“We are pleased to see AB 2238 signed into law, and thank the Legislature and Governor Newsom for working to protect communities from extreme heat, particularly communities of color who are disproportionately exposed to this climate threat,” said Sona Mohnot, Associate Director of Climate Equity, Greenlining Institute, and member of the Climate Insurance Working Group. “Ranking heat waves will help us identify extreme heat as the life-threatening emergency it is and give communities the information needed to stay safe, healthy and protected.”
“It’s not every day that we can say that a new law will save lives. Today is one of those times. Governor Newsom’s signing of Assembly Bill 2238 will protect our most at-risk communities, our elderly, and our outdoor workers from the deadly threat of heat waves in the future,” said Mary Creasman, CEO of California Environmental Voters (EnviroVoters). “Thanks to the vision of Commissioner Lara and the California Climate Insurance Working Group and the leadership of the bill’s authors, millions of Californians will be better prepared through ranking and early warning of heat waves.”
According to the text of AB 2238, “Heat waves and extreme heat are responsible for more deaths than all other extreme weather events, and disproportionately impact communities of color, persons with disabilities, seniors, and low-income communities.” Under the bill, the California Department of Insurance will study the costs of extreme heat waves and the insured and uninsured costs related to past extreme heat waves in order to identify “insurance gaps” of uncovered costs and promote more effective risk communication and planning. The statewide heat wave ranking system will be in place by January 1, 2025.
Commissioner Lara also applauded Governor Newsom’s signing of Senate Bill 852, authored by Senator Bill Dodd, to authorize the creation of climate resilience districts that prepare and protect communities. The idea for the bill was another recommendation from the Climate Insurance Report.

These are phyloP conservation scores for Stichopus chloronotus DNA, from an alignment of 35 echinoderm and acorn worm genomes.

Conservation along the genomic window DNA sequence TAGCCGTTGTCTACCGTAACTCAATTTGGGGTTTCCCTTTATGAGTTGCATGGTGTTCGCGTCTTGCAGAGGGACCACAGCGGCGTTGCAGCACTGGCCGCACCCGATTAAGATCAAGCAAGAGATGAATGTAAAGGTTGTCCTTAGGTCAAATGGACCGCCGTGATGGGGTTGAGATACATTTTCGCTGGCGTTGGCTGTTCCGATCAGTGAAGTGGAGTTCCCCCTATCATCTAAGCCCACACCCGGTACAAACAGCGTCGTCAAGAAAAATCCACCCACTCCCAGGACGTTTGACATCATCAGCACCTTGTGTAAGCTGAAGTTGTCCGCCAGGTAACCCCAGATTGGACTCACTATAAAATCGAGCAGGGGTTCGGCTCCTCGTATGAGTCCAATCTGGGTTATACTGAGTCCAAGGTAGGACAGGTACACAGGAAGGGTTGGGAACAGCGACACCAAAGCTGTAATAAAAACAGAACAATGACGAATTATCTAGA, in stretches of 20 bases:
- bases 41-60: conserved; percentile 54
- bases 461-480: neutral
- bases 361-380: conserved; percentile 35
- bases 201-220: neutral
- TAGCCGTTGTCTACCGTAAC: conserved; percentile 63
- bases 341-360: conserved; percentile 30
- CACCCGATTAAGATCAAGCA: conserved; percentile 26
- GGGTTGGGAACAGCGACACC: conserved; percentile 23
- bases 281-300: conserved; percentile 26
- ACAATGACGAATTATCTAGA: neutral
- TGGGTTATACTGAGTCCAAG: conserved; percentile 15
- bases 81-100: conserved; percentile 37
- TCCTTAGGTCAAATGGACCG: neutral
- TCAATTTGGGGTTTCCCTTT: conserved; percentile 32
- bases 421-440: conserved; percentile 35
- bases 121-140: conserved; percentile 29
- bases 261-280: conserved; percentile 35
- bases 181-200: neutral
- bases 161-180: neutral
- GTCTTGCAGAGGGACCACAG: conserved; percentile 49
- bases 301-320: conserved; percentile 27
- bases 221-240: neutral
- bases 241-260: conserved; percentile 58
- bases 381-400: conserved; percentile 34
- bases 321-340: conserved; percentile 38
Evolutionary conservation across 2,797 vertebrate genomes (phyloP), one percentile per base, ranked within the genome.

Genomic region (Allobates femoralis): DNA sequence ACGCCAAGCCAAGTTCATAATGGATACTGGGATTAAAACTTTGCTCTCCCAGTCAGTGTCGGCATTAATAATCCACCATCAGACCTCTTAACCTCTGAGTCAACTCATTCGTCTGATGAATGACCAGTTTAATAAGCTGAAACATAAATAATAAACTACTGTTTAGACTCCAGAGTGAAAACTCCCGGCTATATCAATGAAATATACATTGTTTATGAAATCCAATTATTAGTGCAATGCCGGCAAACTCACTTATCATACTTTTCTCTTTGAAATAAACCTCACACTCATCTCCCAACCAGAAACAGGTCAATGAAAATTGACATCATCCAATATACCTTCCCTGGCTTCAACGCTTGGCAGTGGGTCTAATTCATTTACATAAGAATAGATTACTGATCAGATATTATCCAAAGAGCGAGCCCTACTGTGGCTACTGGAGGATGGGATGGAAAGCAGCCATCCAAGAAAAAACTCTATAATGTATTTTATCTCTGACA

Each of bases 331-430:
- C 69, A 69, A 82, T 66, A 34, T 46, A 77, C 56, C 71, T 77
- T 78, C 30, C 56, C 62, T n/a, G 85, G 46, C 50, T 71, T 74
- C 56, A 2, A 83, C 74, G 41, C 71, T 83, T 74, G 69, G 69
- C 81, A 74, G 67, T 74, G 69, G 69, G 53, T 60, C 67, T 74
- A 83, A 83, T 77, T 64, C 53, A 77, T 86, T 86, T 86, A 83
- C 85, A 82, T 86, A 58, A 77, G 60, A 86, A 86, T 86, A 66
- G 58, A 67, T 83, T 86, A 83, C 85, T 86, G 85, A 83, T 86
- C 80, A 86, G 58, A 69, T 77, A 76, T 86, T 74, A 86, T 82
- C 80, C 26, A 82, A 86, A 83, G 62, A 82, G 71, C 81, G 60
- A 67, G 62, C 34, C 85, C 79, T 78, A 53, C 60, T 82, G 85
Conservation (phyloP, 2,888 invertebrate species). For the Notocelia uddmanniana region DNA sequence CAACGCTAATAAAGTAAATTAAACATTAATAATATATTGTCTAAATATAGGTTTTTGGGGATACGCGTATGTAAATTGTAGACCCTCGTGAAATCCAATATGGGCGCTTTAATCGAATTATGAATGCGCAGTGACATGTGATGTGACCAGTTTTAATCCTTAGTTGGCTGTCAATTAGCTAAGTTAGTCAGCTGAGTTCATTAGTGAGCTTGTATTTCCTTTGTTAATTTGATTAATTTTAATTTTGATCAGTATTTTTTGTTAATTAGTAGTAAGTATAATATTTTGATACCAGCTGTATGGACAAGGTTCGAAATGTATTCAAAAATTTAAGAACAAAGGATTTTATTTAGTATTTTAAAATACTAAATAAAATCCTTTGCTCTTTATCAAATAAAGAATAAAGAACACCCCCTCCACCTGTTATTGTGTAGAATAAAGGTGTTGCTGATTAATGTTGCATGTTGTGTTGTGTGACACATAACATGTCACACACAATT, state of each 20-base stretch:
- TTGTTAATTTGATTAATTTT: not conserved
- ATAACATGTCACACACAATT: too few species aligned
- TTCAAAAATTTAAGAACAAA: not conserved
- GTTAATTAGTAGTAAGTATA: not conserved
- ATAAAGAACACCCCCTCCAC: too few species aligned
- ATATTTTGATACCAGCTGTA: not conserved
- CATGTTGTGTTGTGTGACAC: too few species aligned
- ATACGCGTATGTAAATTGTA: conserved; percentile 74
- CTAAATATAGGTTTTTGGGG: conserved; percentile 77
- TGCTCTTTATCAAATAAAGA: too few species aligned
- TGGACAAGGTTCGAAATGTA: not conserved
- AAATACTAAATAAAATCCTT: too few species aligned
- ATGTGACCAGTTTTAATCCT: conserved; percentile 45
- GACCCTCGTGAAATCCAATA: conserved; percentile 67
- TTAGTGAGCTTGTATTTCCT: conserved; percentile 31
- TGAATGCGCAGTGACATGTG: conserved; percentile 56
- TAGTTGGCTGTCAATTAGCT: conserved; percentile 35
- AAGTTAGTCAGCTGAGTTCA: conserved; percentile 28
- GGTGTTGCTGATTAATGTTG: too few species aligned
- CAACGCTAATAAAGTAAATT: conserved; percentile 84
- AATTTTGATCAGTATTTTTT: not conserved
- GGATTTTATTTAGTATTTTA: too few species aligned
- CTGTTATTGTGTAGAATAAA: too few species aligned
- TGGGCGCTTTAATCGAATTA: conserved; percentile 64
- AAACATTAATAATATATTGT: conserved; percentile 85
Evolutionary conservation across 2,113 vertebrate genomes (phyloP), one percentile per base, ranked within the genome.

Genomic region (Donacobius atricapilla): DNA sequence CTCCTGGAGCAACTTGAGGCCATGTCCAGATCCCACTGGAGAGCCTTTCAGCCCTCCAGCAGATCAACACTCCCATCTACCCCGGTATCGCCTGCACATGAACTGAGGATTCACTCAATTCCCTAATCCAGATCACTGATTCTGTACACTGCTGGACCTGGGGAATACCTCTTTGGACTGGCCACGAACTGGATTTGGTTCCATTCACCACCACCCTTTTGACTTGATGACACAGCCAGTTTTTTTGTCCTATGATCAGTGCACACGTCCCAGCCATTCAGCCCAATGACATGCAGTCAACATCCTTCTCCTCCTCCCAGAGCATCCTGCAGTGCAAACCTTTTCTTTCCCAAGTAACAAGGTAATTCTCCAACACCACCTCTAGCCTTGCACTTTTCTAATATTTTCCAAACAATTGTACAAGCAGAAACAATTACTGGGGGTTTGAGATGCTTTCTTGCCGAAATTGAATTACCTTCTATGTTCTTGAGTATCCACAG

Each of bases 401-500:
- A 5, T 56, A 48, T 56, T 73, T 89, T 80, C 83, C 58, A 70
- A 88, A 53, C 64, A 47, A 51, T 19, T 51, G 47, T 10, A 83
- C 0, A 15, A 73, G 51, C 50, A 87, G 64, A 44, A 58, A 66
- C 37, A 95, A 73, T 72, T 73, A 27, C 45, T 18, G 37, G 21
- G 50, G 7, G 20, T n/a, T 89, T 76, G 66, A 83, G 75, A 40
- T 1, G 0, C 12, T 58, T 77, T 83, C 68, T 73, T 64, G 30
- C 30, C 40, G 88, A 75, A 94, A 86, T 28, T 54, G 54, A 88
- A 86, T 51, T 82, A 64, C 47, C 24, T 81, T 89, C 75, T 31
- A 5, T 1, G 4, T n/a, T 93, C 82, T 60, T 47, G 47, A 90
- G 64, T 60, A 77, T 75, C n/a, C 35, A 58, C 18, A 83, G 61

“As a proud co-sponsor of SB 852, I commend Senator Dodd for authoring this important measure that takes a major step towards reducing community-wide risks by authorizing the creation of climate resilience districts across California, to help communities mitigate risk in advance of a disaster and promote their recovery,” said Commissioner Lara. “SB 852 also promotes a recommendation from my Department’s first-ever climate insurance report that would improve access to insurance for all, so that we can better prepare ourselves from increasing climate change-related threats.”
Washington — Telehealth Evaluation Work Webinar: Section 8 of ESHB 1196 directed the Office of the Insurance Commissioner, in collaboration with the Washington State Telehealth Collaborative and the Health Care Authority to study and make recommendations regarding several aspects of audio-only telemedicine services. The study findings and recommendations are due to the Legislature by November 15, 2023.
OIC has contracted with the University of Washington Value and Systems Science Lab (UW-VSSL) to conduct the study. OIC, HCA and the Washington State Telehealth Collaborative are hosting a webinar for interested parties on Monday, October 10 from noon-1pm. Dr. Josh Liao, who leads UW-VSSL, will provide an overview of the study’s elements and timeline.
Please register for the webinar HERE — https://wa-oic.zoom.us/webinar/register/WN_OWLYR6KbT3SEGswJQTFoSw?utm_content=&utm_medium=email&utm_name=&utm_source=govdelivery&utm_term=
Washington — Small Pharmacy Reporting Requirement: We have released the proposed rule language on R 2022-07. The rule is necessary to conform to current procedures for the electronic filing process/review for a tier II appeal by a small pharmacy of a pharmacy benefit manager’s claim settlement. Further, requirements to file sensitive information with an appeal are removed. The initial intake of appeals to OIC are no longer handled by OIC’s Hearing Unit. The actual review of tier II appeals are conducted by an Administrative Law Judge at the Office of Administrative Hearings. The Small Pharmacy Reimbursement Appeals unit within OIC closed March 2021.
We scheduled a public hearing on the rule:
When: October 18, 2022 at 10:00 a.m.
Where: Register for the public hearing via Zoom — https://wa-oic.zoom.us/meeting/register/tZAtf-yhrD4rGd0Omg95NW34RvxGPYElY6q1?utm_content=&utm_medium=email&utm_name=&utm_source=govdelivery&utm_term=
Comments on the proposed rule language are due October 24, 2022; please send them to firstname.lastname@example.org.
For more information, including the proposed rule language (CR-102), please visit the rule’s webpage.